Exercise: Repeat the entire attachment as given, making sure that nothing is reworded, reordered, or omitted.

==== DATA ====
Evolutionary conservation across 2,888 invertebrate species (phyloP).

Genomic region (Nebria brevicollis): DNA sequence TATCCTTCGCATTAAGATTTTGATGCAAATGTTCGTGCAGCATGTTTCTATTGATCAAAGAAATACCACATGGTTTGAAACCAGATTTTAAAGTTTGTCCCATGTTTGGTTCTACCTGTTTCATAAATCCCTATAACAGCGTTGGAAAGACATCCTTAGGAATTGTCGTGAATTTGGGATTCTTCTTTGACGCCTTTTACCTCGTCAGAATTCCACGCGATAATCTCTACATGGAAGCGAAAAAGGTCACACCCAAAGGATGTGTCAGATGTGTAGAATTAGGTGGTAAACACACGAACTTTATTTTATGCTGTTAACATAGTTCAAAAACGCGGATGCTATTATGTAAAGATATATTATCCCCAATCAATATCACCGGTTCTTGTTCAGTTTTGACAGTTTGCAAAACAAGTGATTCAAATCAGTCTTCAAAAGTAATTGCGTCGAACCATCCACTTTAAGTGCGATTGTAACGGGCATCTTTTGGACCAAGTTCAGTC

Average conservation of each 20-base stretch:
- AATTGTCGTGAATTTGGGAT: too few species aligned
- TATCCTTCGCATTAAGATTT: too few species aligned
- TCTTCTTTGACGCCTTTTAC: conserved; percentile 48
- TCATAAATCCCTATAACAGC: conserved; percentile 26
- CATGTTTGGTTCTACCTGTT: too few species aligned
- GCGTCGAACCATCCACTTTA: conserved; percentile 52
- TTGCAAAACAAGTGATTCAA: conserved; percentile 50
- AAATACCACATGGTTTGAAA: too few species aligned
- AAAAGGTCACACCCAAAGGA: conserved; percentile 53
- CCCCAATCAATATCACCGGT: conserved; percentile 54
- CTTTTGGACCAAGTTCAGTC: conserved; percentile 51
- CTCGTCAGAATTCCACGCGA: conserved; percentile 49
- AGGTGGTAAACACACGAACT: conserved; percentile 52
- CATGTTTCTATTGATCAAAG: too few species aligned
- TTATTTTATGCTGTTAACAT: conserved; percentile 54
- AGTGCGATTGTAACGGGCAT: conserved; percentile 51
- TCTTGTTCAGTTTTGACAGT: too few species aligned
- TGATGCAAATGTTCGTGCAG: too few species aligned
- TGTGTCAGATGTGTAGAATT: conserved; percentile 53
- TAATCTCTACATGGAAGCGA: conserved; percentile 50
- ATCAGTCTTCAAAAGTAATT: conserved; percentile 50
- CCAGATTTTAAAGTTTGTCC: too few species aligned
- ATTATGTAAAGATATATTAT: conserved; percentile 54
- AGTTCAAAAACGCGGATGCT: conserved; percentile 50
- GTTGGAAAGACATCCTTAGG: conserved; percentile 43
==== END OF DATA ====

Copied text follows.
Evolutionary conservation across 2,888 invertebrate species (phyloP).

Genomic region (Nebria brevicollis): DNA sequence TATCCTTCGCATTAAGATTTTGATGCAAATGTTCGTGCAGCATGTTTCTATTGATCAAAGAAATACCACATGGTTTGAAACCAGATTTTAAAGTTTGTCCCATGTTTGGTTCTACCTGTTTCATAAATCCCTATAACAGCGTTGGAAAGACATCCTTAGGAATTGTCGTGAATTTGGGATTCTTCTTTGACGCCTTTTACCTCGTCAGAATTCCACGCGATAATCTCTACATGGAAGCGAAAAAGGTCACACCCAAAGGATGTGTCAGATGTGTAGAATTAGGTGGTAAACACACGAACTTTATTTTATGCTGTTAACATAGTTCAAAAACGCGGATGCTATTATGTAAAGATATATTATCCCCAATCAATATCACCGGTTCTTGTTCAGTTTTGACAGTTTGCAAAACAAGTGATTCAAATCAGTCTTCAAAAGTAATTGCGTCGAACCATCCACTTTAAGTGCGATTGTAACGGGCATCTTTTGGACCAAGTTCAGTC

Average conservation of each 20-base stretch:
- AATTGTCGTGAATTTGGGAT: too few species aligned
- TATCCTTCGCATTAAGATTT: too few species aligned
- TCTTCTTTGACGCCTTTTAC: conserved; percentile 48
- TCATAAATCCCTATAACAGC: conserved; percentile 26
- CATGTTTGGTTCTACCTGTT: too few species aligned
- GCGTCGAACCATCCACTTTA: conserved; percentile 52
- TTGCAAAACAAGTGATTCAA: conserved; percentile 50
- AAATACCACATGGTTTGAAA: too few species aligned
- AAAAGGTCACACCCAAAGGA: conserved; percentile 53
- CCCCAATCAATATCACCGGT: conserved; percentile 54
- CTTTTGGACCAAGTTCAGTC: conserved; percentile 51
- CTCGTCAGAATTCCACGCGA: conserved; percentile 49
- AGGTGGTAAACACACGAACT: conserved; percentile 52
- CATGTTTCTATTGATCAAAG: too few species aligned
- TTATTTTATGCTGTTAACAT: conserved; percentile 54
- AGTGCGATTGTAACGGGCAT: conserved; percentile 51
- TCTTGTTCAGTTTTGACAGT: too few species aligned
- TGATGCAAATGTTCGTGCAG: too few species aligned
- TGTGTCAGATGTGTAGAATT: conserved; percentile 53
- TAATCTCTACATGGAAGCGA: conserved; percentile 50
- ATCAGTCTTCAAAAGTAATT: conserved; percentile 50
- CCAGATTTTAAAGTTTGTCC: too few species aligned
- ATTATGTAAAGATATATTAT: conserved; percentile 54
- AGTTCAAAAACGCGGATGCT: conserved; percentile 50
- GTTGGAAAGACATCCTTAGG: conserved; percentile 43